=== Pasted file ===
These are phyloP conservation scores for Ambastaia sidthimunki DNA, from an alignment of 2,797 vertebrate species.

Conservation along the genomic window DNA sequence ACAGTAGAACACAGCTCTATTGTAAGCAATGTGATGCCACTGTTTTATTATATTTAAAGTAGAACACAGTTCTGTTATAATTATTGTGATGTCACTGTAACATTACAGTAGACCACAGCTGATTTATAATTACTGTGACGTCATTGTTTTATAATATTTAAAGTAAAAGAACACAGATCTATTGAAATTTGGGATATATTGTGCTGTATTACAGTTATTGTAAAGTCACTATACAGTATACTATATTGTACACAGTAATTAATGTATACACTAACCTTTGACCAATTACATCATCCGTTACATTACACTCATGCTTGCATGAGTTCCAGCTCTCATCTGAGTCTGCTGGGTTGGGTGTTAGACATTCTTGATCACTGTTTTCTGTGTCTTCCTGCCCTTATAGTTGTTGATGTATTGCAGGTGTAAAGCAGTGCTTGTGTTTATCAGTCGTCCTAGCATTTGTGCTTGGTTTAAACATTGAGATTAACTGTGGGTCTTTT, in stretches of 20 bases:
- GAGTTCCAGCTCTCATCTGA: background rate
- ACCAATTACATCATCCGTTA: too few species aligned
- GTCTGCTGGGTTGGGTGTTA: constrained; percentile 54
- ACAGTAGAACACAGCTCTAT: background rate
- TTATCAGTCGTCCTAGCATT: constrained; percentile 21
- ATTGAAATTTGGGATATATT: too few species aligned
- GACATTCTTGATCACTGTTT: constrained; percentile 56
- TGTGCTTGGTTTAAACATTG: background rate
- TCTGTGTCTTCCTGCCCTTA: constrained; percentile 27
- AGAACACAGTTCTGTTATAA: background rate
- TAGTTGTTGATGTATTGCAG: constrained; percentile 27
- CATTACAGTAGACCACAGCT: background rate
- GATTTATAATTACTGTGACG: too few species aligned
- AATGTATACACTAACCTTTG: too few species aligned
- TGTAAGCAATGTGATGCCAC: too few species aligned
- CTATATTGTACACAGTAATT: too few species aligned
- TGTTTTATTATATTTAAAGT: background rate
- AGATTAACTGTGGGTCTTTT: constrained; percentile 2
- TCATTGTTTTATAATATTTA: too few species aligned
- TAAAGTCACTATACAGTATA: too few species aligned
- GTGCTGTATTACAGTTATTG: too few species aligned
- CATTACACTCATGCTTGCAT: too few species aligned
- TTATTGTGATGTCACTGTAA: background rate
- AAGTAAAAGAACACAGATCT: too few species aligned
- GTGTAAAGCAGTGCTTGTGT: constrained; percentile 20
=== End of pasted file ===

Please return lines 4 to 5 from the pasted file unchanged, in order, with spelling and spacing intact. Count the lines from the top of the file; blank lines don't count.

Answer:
- ACCAATTACATCATCCGTTA: too few species aligned
- GTCTGCTGGGTTGGGTGTTA: constrained; percentile 54